The controversy is misplaced. Here's why
I grew up in the Boston area, spent my whole early life there. To this day I'm a maniacal fan of Boston sports teams – in fact, I was moved to write this column when (to my great distress) I heard my employers being bashed on the Mut & Merloni show on WEEI, one of Boston's two main sports talk stations, one of the places I turn to not think about the news.
I'm from Boston, but I also lived for almost 10 years in Moscow, Russia, where Chechen terrorist attacks were routine and a very real threat to the public on a daily basis. In fact, in the summer of 1999, I missed being blown up in a Chechen bombing of a Moscow subway station by just a few minutes. So I have no love for Chechen terrorists.
I also have tremendous sympathy and sadness for the victims in Boston of the recent attack, for the whole city in fact. Having spent such a long period of my life in the shadow of Chechen terrorism in Russia, I was mortified when it seemed that that war had arrived in my hometown.
I was particularly upset to learn that Dzhokhar Tsarnaev had spent time at UMass-Dartmouth, a place where my friends and I would ride bikes as kids to shoot baskets or play touch football, back when it was called SMU, or Southern Massachusetts University – the school was right next to my home in Westport, Mass. I felt violated when I saw the TV images of the campus on TV after the attacks, and it's still hard for me to accept that Tsarnaev was ever anywhere near that part of the world, which is so special to me.
Anyway, I heard about the Rolling Stone cover controversy before I even saw the cover or read the magazine. I have to admit I was initially a little rattled when emailers told me my employers had "done a sexy photo shoot for Tsarnaev" and "posed him like Jim Morrison." I've known the editors of this magazine for over a decade now and didn't believe this could be true, but people get all kinds of surprises in life – you hear about people married for years before they find out the husband has a cache of Nazi paraphernalia in his basement, or the wife was previously a male state trooper from Oklahoma, or something – so I guess you can never really know.
Then I actually saw the Tsarnaev cover, and honestly, I was stunned. I think the controversy is very misplaced. Having had a few days to listen to all of the yelling, the basis of all of this criticism seems to come down to two points:
• Putting Dzhokhar Tsarnaev on the cover of Rolling Stone automatically glamorizes him, because the cover of Rolling Stone is all by itself a piece of cultural iconography that confers fame and status.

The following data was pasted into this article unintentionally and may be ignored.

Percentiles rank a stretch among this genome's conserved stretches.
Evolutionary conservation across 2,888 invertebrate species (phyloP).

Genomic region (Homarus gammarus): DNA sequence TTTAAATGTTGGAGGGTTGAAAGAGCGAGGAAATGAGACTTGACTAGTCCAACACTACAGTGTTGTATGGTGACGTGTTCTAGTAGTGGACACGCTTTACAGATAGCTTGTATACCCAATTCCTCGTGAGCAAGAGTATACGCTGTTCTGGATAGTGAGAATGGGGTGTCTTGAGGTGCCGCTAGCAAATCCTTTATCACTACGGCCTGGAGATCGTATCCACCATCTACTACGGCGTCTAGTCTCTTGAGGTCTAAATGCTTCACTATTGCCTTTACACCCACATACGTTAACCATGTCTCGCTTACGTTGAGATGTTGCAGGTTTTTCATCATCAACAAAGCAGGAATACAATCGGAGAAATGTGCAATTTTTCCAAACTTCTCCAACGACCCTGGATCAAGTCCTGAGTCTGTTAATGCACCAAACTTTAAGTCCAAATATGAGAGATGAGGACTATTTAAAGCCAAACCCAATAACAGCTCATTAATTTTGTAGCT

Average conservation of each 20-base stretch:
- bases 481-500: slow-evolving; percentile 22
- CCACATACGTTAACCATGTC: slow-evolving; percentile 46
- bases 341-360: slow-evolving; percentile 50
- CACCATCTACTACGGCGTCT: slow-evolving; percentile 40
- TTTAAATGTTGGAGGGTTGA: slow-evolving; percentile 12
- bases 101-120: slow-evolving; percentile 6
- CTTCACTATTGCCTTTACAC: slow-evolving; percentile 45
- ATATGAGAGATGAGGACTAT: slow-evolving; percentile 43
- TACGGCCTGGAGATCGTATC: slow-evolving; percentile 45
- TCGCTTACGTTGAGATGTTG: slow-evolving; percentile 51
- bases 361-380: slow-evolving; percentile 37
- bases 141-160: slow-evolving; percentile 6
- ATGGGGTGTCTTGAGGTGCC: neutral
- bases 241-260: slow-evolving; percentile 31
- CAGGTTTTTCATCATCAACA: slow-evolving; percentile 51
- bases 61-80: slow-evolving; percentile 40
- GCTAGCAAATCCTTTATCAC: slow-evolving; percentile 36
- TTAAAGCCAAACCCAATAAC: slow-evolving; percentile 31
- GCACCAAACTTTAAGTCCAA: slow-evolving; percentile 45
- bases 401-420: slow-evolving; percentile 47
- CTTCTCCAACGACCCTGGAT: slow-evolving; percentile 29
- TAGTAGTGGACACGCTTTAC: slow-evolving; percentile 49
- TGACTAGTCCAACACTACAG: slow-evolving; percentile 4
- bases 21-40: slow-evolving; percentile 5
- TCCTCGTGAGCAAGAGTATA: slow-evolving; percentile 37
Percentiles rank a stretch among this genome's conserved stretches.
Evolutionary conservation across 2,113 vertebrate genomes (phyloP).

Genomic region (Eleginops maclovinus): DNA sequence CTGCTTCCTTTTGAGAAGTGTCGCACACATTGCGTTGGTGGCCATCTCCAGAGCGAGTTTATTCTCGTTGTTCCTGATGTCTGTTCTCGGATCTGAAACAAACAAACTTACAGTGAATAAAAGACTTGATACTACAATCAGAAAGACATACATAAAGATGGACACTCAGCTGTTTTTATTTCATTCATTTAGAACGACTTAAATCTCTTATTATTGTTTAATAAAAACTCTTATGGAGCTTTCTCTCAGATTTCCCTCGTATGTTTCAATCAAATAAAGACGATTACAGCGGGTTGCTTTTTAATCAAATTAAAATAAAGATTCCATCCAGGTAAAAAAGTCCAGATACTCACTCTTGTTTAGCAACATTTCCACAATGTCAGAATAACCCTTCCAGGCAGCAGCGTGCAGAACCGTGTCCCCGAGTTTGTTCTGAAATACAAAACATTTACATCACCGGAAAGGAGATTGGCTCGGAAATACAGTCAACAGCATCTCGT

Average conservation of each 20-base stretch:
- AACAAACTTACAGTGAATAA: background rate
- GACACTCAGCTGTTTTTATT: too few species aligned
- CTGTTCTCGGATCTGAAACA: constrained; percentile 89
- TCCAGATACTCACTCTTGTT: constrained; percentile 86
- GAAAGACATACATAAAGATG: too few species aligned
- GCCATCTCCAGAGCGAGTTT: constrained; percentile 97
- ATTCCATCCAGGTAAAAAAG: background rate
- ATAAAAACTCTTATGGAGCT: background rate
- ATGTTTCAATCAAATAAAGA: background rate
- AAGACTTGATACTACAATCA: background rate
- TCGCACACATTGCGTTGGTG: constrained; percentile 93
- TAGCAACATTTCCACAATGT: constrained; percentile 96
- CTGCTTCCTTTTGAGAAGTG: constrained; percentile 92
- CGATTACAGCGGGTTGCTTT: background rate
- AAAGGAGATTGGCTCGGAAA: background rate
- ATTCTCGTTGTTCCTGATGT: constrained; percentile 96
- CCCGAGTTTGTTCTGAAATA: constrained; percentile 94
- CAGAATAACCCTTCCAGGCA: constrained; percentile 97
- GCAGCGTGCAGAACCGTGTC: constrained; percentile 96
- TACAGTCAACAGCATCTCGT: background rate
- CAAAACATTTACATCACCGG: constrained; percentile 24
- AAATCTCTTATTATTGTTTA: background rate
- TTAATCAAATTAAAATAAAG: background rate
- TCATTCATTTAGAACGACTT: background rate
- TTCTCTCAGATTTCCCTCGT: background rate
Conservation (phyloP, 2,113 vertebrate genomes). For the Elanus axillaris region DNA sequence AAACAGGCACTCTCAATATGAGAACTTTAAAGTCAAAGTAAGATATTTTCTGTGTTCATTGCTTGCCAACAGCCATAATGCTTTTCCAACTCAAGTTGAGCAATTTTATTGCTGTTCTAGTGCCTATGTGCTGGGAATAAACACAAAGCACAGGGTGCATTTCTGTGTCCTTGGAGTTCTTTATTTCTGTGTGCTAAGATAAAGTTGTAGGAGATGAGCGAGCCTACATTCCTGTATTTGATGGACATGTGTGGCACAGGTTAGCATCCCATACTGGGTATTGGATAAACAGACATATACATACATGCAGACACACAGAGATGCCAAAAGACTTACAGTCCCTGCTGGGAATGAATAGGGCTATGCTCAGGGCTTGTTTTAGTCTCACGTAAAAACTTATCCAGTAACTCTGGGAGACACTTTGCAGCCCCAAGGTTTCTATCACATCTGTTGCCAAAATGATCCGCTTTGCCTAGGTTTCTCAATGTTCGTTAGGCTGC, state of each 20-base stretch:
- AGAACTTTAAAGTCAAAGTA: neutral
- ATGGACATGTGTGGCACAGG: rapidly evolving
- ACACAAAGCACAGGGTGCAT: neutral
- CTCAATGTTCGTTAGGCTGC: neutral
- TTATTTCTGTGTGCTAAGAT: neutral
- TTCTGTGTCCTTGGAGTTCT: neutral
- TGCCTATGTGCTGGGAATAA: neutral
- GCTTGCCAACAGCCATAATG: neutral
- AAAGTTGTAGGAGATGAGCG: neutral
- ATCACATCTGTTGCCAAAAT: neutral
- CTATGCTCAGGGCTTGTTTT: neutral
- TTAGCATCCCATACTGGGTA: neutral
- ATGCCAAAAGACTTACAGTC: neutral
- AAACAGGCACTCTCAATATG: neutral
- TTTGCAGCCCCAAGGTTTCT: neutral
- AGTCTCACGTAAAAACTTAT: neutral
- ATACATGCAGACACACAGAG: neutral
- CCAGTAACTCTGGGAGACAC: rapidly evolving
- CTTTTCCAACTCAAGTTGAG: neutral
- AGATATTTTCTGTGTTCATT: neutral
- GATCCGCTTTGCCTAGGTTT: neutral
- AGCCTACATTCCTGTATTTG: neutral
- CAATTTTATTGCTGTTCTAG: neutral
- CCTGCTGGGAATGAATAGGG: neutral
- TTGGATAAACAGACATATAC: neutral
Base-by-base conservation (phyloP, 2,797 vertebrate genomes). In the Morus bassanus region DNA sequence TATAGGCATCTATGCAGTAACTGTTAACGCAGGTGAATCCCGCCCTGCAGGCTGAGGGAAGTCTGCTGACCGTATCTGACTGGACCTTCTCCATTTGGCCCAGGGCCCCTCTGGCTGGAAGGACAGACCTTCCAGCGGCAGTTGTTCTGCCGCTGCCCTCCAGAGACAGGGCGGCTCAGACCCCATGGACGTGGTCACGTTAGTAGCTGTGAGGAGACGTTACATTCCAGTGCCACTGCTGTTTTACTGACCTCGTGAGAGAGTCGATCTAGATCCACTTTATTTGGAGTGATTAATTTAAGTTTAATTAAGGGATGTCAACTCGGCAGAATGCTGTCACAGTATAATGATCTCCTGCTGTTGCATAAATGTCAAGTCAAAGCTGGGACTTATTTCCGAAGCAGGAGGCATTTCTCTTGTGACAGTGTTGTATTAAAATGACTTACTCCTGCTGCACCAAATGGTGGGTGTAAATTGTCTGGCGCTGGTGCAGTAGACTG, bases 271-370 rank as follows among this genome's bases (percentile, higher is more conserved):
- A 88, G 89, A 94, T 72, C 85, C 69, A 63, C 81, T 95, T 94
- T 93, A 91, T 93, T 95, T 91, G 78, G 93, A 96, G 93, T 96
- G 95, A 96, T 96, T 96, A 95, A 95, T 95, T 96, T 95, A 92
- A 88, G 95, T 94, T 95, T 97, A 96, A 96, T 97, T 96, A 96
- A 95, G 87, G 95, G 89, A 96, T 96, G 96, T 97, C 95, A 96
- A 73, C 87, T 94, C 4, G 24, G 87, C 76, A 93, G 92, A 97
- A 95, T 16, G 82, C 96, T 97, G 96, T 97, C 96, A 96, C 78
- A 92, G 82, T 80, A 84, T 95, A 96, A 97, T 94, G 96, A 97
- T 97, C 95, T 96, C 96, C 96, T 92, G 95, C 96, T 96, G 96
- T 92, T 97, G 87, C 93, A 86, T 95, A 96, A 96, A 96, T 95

• The photo used in the cover makes Tsarnaev out to be too handsome. He's not depicted with a big red X through his face a la Time magazine's treatment of bin Laden, or with his eyes whited out as in Newsweek's depiction of same, or with a big banner headline like "NOW KILL HIS DREAM" like the one employed by The Economist in its bin Laden cover. He is called a "Monster" in the headline, but the word is too subtle and the font used is too small, making this an unacceptably ambiguous depiction of a terrorist.
I think, on the whole, the people leveling these criticisms must not read the magazine, which is understandable. It would be beyond unreasonable to expect everyone in the country to be regularly familiar with the articles in Rolling Stone. On the other hand, pretty much everyone has heard of Rolling Stone, which is where the problem lay, in this gap between the popular image of the magazine and the reality of its reporting.
If indeed we were just a celebrity/gossip mag that covered nothing but rock stars and pop-culture icons, and we decided to boost sales and dabble in hard news by way of putting a Jim Morrison-esque depiction of a mass murderer on our cover, that really would suck and we would deserve all of this criticism.
But Rolling Stone has actually been in the hard news/investigative reporting business since its inception, from Hunter S. Thompson to Carl Bernstein to Bill Greider back in the day to Tim Dickinson, Michael Hastings, Mark Boal, Janet Reitman and myself in recent years.
One could even go so far as to say that in recent years, when investigative journalism has been so dramatically de-emphasized at the major newspapers and at the big television news networks, Rolling Stone's role as a source of hard-news reporting has been magnified. In other words, we're more than ever a hard news outlet in a business where long-form reporting is becoming more scarce.